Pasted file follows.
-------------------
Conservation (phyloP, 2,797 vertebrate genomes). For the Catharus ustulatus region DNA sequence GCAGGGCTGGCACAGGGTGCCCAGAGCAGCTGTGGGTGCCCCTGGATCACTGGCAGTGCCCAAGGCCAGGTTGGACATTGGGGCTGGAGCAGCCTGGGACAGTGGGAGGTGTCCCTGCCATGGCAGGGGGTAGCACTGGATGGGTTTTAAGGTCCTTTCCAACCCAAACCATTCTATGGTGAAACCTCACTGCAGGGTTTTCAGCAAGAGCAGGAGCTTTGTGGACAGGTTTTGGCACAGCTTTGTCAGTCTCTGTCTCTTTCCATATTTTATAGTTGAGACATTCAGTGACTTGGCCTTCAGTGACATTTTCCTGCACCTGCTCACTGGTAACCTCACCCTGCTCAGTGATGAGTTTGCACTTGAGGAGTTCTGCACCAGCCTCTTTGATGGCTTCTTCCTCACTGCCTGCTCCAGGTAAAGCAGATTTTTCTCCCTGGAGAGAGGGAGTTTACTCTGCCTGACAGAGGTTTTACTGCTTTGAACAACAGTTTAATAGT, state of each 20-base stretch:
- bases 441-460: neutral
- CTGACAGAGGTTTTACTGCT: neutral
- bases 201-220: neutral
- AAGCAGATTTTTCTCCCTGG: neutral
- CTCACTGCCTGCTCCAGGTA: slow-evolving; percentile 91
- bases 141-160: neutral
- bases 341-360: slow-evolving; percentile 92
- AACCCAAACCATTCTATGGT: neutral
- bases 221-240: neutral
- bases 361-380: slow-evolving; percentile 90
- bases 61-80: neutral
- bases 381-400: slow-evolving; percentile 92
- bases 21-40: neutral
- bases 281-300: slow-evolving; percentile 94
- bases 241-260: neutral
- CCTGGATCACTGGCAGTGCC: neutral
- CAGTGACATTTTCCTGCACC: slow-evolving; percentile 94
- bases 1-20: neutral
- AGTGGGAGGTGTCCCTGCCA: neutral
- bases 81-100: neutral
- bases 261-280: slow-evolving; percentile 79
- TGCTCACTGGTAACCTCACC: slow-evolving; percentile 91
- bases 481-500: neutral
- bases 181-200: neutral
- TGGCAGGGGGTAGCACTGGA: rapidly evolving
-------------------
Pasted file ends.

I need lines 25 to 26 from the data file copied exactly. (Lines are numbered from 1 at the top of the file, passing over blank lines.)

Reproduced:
- bases 181-200: neutral
- TGGCAGGGGGTAGCACTGGA: rapidly evolving